Athens: the Library of Hadrian

The Library of Hadrian, west façade and propylon © David Gill

Visitors to Athens probably focus on the Agora and Akropolis rather than other equally important remains that can be found in the city. One of the most impressive is the Library of the Emperor Hadrian that lies in the district of Monastaraki, to the east of the Agora and immediately to the north of the Roman forum. The access is from the west, just like the Roman forum.

The Library of Hadrian, west façade © David Gill

The Library dates to AD 132, following Hadrian’s visit to the city. The entire complex measures approximately 125 m long.

The marble for the columns on the propylon were imported from Asia Minor, and those along the front of the building from Karystos on the island of Euboia. The rest of the western façade was made from Pentelic marble.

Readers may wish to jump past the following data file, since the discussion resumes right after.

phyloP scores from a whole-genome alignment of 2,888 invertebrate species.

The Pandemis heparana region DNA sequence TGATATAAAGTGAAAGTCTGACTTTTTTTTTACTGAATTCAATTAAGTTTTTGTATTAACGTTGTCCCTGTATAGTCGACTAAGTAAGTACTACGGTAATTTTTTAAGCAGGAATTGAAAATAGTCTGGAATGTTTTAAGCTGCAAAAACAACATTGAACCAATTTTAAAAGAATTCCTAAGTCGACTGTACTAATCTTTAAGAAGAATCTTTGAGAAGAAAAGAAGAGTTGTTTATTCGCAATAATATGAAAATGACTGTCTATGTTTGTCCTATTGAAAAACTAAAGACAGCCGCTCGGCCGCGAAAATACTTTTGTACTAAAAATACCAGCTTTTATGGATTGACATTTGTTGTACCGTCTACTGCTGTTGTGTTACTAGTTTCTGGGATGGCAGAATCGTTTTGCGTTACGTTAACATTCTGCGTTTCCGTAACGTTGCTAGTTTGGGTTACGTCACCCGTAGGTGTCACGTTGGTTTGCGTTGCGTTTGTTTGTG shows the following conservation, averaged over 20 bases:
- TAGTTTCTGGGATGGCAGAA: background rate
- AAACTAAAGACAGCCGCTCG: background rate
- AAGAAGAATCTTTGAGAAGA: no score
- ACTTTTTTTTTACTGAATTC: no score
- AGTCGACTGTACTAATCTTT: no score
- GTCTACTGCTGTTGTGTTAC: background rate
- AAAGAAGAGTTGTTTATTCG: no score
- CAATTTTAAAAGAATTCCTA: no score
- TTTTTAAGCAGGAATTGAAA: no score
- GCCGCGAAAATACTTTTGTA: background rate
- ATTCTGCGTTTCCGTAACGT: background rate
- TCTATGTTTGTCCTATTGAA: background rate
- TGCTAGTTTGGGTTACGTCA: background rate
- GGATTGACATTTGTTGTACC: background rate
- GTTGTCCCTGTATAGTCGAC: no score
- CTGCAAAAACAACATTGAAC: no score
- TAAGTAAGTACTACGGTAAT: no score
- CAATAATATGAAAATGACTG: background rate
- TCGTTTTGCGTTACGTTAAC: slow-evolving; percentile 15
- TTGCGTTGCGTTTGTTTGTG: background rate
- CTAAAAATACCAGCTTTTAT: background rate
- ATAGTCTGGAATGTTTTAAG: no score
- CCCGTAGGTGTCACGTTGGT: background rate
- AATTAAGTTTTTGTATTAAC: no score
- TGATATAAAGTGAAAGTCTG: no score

The Library of Hadrian, south-east exedra © David Gill

Four semi-circular exedra were placed at each end of the north and south walls of the Library.

The Library of Hadrian, east wall © David Gill

The library itself, along with adjacent lecture and reading rooms, was located at the eastern end of the complex. The eastern wall was limestone.

The Library of Hadrian, the Quatrefoil Building © David Gill

The Library was damaged during the Herulian attack on Athens in 267. Perhaps two decades later a new wall was constructed to enclose the area to the north of the Akropolis. This defensive wall incorporated the south wall of the Library; and the Library itself projected north of this new line.

The Quatrefoil Building (or Tetraconch) was constructed in the centre of the Library in the early 5th century AD. This is possibly one of the earliest churches in Athens. The bases for the Hadrianic peristyle, originally consisting of 100 columns made of Phrygian marble, can be seen in the foreground.

The standing columns come from a 7th century church.

The Library of Hadrian from the south-west with the Panathenaic Way in the foreground © David Gill

Author: David Gill

David Gill is an Academic Associate in SISJAC at UEA; Professor of Archaeological Heritage.

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